Vital issues

Getting skilled up is the only way North East workers are going to improve their situation, and help build the local economy. Charitable funding supports projects that give them the confidence and opportunities to do so.

Coping with a changing economy isn’t always easy. Whether you’re an individual facing redundancy, or a community looking to set up a social enterprise, the chances are the voluntary sector will be there to offer help. Philanthropic funding is needed to support such work.

Our vibrant community and cultural life has encouraged outside companies to invest in the North East. Hundreds of charitably-funded projects help ensure this remains part of the region’s unique offer.

Vital statistics

The North East has the lowest productivity of any region in England and Wales, accounting for just 3% of the national total

3%

The public sector now spends £9,472 per person in the North East, £300 less than in 2012

Number of people in the North East who are self-employed

10%

Background

There is a growing consensus within the region as to how we may achieve greater prosperity. But the North East faces something of an uphill slog in that the regional economy is characterised by low productivity, an over-dependence on the public sector and lower than average levels of entrepreneurship than in the country as a whole. We also have disadvantages, especially in digital and transport infrastructure. Yet there is encouraging progress through plans to build on the potential to attract inward investment in areas such as life sciences and health, automotive and aerospace industries, digital, offshore and sub-sea technology, oil, gas and renewables, advanced manufacturing and tourism.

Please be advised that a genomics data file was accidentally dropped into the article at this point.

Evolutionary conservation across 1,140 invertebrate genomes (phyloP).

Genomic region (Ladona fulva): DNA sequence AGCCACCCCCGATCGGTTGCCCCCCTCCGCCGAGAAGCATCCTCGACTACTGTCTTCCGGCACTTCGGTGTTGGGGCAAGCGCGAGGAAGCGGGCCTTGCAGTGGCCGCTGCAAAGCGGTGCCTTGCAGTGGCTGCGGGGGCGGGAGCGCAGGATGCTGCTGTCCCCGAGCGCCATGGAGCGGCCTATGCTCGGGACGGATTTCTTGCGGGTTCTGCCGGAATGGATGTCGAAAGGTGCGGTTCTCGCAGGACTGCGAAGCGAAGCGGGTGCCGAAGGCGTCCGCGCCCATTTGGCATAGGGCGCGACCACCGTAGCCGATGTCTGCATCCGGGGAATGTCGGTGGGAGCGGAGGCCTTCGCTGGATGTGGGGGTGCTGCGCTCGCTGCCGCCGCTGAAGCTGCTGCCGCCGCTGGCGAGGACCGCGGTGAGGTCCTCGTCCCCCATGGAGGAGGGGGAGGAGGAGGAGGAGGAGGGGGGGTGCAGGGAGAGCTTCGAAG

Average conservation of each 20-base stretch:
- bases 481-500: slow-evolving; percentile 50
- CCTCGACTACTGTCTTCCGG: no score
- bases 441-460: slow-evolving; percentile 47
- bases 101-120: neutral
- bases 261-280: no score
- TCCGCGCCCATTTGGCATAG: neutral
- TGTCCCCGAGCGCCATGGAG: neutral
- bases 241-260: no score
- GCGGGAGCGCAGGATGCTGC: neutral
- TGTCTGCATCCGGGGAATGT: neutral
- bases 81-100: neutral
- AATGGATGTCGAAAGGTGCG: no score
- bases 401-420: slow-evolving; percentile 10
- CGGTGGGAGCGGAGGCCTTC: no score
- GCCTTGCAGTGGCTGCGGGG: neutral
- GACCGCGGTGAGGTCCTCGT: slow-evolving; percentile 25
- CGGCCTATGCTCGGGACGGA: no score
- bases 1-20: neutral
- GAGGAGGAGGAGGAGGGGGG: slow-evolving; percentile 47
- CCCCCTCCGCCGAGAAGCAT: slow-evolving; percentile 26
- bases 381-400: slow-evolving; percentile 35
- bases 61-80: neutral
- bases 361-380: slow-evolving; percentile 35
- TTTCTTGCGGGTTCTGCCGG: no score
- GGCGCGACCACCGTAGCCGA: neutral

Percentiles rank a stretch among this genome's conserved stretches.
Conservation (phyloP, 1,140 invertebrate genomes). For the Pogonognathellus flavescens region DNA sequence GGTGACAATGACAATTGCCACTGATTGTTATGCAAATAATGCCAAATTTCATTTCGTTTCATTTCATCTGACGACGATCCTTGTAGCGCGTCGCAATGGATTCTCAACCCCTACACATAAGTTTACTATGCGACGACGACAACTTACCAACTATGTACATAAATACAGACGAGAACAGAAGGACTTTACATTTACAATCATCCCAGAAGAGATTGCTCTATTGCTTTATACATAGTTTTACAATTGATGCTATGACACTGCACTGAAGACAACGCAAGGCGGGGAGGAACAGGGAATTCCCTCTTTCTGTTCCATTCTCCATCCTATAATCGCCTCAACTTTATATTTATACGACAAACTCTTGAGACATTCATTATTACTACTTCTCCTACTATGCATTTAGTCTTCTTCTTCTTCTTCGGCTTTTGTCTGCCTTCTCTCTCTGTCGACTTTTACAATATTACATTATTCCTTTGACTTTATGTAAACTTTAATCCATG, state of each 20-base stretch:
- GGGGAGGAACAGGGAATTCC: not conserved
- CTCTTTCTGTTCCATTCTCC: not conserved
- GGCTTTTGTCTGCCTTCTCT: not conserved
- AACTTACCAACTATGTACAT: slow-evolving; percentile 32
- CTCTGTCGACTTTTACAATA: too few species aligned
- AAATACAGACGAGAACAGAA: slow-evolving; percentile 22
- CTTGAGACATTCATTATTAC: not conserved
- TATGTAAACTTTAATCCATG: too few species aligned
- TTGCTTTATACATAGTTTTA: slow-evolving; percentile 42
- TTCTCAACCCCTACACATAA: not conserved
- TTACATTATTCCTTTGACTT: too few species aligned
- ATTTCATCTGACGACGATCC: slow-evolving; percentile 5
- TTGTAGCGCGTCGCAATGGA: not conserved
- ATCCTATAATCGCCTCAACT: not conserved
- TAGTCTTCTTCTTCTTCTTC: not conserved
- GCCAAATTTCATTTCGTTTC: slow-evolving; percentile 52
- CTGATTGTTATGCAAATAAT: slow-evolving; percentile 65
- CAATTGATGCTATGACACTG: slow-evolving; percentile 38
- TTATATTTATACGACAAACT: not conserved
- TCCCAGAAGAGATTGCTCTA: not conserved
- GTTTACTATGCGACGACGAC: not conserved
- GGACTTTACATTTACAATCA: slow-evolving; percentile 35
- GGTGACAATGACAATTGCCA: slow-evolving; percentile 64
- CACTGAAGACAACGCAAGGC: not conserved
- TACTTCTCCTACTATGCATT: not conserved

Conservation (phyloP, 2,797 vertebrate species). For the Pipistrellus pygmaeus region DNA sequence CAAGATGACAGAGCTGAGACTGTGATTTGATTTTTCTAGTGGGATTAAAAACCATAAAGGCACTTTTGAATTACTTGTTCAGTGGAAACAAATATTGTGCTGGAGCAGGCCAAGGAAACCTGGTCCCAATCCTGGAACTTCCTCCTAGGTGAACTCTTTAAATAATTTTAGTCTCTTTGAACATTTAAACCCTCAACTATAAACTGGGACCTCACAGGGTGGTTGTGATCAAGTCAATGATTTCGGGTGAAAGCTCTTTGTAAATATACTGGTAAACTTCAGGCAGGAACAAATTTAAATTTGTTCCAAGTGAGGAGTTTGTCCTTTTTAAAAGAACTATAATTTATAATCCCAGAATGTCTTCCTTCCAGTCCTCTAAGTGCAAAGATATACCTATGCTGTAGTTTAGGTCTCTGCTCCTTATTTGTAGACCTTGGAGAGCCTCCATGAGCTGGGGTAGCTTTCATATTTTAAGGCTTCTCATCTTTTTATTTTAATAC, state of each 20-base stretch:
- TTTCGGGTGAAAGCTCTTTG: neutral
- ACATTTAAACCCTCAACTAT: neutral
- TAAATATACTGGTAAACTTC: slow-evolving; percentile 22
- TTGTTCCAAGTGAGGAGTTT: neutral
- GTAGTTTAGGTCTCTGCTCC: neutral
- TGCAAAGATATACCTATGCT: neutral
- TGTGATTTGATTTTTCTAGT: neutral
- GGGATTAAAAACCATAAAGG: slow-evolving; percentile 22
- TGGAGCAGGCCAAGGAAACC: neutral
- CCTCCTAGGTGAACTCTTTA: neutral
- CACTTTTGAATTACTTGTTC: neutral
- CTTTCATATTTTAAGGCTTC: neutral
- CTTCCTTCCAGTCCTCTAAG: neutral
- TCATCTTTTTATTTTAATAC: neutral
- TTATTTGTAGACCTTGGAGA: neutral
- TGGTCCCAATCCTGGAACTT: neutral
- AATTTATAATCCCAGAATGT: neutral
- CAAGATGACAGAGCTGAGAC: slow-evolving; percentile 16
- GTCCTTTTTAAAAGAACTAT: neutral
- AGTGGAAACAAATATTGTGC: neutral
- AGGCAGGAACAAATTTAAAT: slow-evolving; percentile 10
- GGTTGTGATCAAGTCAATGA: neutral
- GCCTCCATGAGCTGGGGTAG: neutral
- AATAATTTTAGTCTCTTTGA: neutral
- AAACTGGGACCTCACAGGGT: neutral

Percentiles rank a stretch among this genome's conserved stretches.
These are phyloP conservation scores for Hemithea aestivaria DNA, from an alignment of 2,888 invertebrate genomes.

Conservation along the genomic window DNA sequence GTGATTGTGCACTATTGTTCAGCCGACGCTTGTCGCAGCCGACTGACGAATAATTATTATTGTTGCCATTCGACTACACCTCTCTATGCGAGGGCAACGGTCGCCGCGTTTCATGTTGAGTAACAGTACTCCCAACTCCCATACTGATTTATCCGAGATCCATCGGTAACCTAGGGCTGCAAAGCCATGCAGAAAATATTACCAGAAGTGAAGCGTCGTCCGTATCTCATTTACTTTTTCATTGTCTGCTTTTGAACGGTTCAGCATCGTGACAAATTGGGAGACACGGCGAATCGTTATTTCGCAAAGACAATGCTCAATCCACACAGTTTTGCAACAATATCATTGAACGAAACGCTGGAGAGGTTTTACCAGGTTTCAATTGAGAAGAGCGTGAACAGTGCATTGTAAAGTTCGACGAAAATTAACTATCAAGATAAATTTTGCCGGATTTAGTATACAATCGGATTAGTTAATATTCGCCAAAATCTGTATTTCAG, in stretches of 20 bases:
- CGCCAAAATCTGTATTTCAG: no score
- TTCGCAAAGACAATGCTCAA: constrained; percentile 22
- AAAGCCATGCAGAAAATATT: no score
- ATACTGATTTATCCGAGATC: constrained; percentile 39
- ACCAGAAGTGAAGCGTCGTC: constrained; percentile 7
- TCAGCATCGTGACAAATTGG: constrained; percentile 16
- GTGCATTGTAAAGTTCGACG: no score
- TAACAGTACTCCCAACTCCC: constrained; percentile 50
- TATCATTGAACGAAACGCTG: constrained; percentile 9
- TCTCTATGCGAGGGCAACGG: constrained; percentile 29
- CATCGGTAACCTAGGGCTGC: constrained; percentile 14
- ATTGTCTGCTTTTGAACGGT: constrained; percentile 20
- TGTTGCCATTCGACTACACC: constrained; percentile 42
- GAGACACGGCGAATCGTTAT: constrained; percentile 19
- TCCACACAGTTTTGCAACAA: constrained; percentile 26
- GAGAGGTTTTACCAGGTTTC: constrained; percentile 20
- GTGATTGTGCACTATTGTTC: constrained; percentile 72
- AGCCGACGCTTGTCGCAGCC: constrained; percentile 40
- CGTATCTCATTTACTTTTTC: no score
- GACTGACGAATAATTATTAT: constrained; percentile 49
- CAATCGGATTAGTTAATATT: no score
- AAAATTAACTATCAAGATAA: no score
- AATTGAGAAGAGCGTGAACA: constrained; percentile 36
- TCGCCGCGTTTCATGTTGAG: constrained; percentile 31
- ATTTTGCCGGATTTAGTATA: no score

As suggested in the sections on Work and Learning, philanthropy has a role in supporting this by encouraging entrepreneurialism and skills development, and ensuring that the benefits of growth extend to our most disadvantaged communities. Charitable funding can also help voluntary organisations provide a safety net to those individuals and communities for whom changes in the regional economy create short-term hardship, as traditionally important sectors, businesses and industries give way to new ones.

But perhaps the most important role for philanthropy is to underpin the contribution of the voluntary and community sector to the region’s quality of life. Since our future economic success depends on persuading the rest of the world that the North East is a great place to live, work and visit, this is vital.


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